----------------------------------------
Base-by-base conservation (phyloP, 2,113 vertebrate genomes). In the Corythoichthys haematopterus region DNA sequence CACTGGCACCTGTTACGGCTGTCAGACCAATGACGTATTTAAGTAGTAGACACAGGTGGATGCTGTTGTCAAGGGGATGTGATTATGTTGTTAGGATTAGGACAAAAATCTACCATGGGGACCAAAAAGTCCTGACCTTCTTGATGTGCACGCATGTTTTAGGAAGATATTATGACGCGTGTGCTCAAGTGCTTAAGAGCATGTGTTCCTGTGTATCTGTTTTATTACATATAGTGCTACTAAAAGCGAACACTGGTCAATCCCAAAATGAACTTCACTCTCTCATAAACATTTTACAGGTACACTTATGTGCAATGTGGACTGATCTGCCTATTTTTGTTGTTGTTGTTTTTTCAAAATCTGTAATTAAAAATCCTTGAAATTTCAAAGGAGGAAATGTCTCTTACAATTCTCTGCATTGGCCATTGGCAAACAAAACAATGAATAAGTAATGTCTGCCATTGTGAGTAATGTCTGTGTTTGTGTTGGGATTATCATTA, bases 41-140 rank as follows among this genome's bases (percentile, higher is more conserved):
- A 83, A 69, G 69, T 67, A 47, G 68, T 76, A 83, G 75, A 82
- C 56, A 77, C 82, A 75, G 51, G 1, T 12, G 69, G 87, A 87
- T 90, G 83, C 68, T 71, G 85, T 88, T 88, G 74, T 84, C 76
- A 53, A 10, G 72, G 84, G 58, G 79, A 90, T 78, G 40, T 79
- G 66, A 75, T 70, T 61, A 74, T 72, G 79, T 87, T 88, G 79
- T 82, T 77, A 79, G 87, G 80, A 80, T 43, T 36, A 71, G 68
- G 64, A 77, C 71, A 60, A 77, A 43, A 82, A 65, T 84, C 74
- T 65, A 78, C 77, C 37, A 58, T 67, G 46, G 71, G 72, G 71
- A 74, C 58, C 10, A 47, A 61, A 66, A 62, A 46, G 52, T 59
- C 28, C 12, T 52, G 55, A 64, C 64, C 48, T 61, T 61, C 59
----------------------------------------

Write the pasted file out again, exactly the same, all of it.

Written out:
Base-by-base conservation (phyloP, 2,113 vertebrate genomes). In the Corythoichthys haematopterus region DNA sequence CACTGGCACCTGTTACGGCTGTCAGACCAATGACGTATTTAAGTAGTAGACACAGGTGGATGCTGTTGTCAAGGGGATGTGATTATGTTGTTAGGATTAGGACAAAAATCTACCATGGGGACCAAAAAGTCCTGACCTTCTTGATGTGCACGCATGTTTTAGGAAGATATTATGACGCGTGTGCTCAAGTGCTTAAGAGCATGTGTTCCTGTGTATCTGTTTTATTACATATAGTGCTACTAAAAGCGAACACTGGTCAATCCCAAAATGAACTTCACTCTCTCATAAACATTTTACAGGTACACTTATGTGCAATGTGGACTGATCTGCCTATTTTTGTTGTTGTTGTTTTTTCAAAATCTGTAATTAAAAATCCTTGAAATTTCAAAGGAGGAAATGTCTCTTACAATTCTCTGCATTGGCCATTGGCAAACAAAACAATGAATAAGTAATGTCTGCCATTGTGAGTAATGTCTGTGTTTGTGTTGGGATTATCATTA, bases 41-140 rank as follows among this genome's bases (percentile, higher is more conserved):
- A 83, A 69, G 69, T 67, A 47, G 68, T 76, A 83, G 75, A 82
- C 56, A 77, C 82, A 75, G 51, G 1, T 12, G 69, G 87, A 87
- T 90, G 83, C 68, T 71, G 85, T 88, T 88, G 74, T 84, C 76
- A 53, A 10, G 72, G 84, G 58, G 79, A 90, T 78, G 40, T 79
- G 66, A 75, T 70, T 61, A 74, T 72, G 79, T 87, T 88, G 79
- T 82, T 77, A 79, G 87, G 80, A 80, T 43, T 36, A 71, G 68
- G 64, A 77, C 71, A 60, A 77, A 43, A 82, A 65, T 84, C 74
- T 65, A 78, C 77, C 37, A 58, T 67, G 46, G 71, G 72, G 71
- A 74, C 58, C 10, A 47, A 61, A 66, A 62, A 46, G 52, T 59
- C 28, C 12, T 52, G 55, A 64, C 64, C 48, T 61, T 61, C 59